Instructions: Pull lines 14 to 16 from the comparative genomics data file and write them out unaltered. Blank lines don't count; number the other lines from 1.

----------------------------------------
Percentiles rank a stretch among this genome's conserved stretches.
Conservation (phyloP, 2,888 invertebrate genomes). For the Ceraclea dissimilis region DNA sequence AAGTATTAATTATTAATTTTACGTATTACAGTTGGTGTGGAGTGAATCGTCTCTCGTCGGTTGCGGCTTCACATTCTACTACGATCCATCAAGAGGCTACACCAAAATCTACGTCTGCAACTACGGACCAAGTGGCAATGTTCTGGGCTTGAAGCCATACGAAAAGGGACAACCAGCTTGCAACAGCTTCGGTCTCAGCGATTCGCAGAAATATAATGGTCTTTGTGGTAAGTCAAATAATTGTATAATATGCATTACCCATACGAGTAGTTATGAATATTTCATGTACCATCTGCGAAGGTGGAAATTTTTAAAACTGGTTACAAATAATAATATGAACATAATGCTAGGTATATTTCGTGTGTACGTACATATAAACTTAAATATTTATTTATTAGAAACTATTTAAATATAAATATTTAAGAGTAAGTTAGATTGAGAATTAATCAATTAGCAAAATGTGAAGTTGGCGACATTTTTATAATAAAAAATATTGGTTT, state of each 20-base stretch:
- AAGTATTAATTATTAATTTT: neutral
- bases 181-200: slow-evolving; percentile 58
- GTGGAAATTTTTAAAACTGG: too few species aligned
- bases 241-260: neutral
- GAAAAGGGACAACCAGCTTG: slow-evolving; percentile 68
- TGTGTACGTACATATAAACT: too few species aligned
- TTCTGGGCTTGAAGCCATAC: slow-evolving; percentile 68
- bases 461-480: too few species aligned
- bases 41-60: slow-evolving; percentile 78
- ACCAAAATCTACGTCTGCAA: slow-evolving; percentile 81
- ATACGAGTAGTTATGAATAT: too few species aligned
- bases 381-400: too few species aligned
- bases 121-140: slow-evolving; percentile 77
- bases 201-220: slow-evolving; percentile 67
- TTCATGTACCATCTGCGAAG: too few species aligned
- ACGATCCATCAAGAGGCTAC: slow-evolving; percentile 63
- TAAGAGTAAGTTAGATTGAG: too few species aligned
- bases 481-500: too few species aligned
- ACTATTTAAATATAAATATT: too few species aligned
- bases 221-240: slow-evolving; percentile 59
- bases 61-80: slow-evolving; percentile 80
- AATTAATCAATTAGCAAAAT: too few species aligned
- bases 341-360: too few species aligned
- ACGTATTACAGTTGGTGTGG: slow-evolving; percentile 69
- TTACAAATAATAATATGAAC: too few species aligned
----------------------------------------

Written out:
- bases 381-400: too few species aligned
- bases 121-140: slow-evolving; percentile 77
- bases 201-220: slow-evolving; percentile 67